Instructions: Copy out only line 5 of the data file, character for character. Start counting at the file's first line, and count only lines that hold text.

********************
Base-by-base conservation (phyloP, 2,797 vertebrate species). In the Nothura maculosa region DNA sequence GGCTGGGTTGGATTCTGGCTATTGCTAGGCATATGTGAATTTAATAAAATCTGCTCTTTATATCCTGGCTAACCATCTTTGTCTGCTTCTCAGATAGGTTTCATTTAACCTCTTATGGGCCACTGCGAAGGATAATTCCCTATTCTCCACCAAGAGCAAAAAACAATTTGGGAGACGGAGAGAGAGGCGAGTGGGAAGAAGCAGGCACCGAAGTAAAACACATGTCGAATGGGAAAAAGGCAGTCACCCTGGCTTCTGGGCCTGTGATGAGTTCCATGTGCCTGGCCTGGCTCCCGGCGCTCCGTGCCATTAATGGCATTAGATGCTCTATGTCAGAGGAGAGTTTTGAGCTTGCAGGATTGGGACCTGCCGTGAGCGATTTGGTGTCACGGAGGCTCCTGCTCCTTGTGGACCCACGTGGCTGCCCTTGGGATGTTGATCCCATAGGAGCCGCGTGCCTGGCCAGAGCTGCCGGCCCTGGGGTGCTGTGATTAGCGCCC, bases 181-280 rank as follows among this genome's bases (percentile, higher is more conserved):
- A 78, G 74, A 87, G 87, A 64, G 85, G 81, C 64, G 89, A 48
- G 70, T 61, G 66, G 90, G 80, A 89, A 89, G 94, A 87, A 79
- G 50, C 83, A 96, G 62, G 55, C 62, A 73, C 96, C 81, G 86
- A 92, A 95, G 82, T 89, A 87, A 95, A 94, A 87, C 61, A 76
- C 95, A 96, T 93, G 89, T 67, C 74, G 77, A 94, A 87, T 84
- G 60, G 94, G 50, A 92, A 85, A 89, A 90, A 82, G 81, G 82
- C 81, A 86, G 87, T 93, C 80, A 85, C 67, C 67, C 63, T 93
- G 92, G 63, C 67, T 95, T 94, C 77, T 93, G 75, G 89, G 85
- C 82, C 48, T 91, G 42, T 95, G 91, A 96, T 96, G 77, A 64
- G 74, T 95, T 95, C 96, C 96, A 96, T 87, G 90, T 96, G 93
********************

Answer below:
- A 92, A 95, G 82, T 89, A 87, A 95, A 94, A 87, C 61, A 76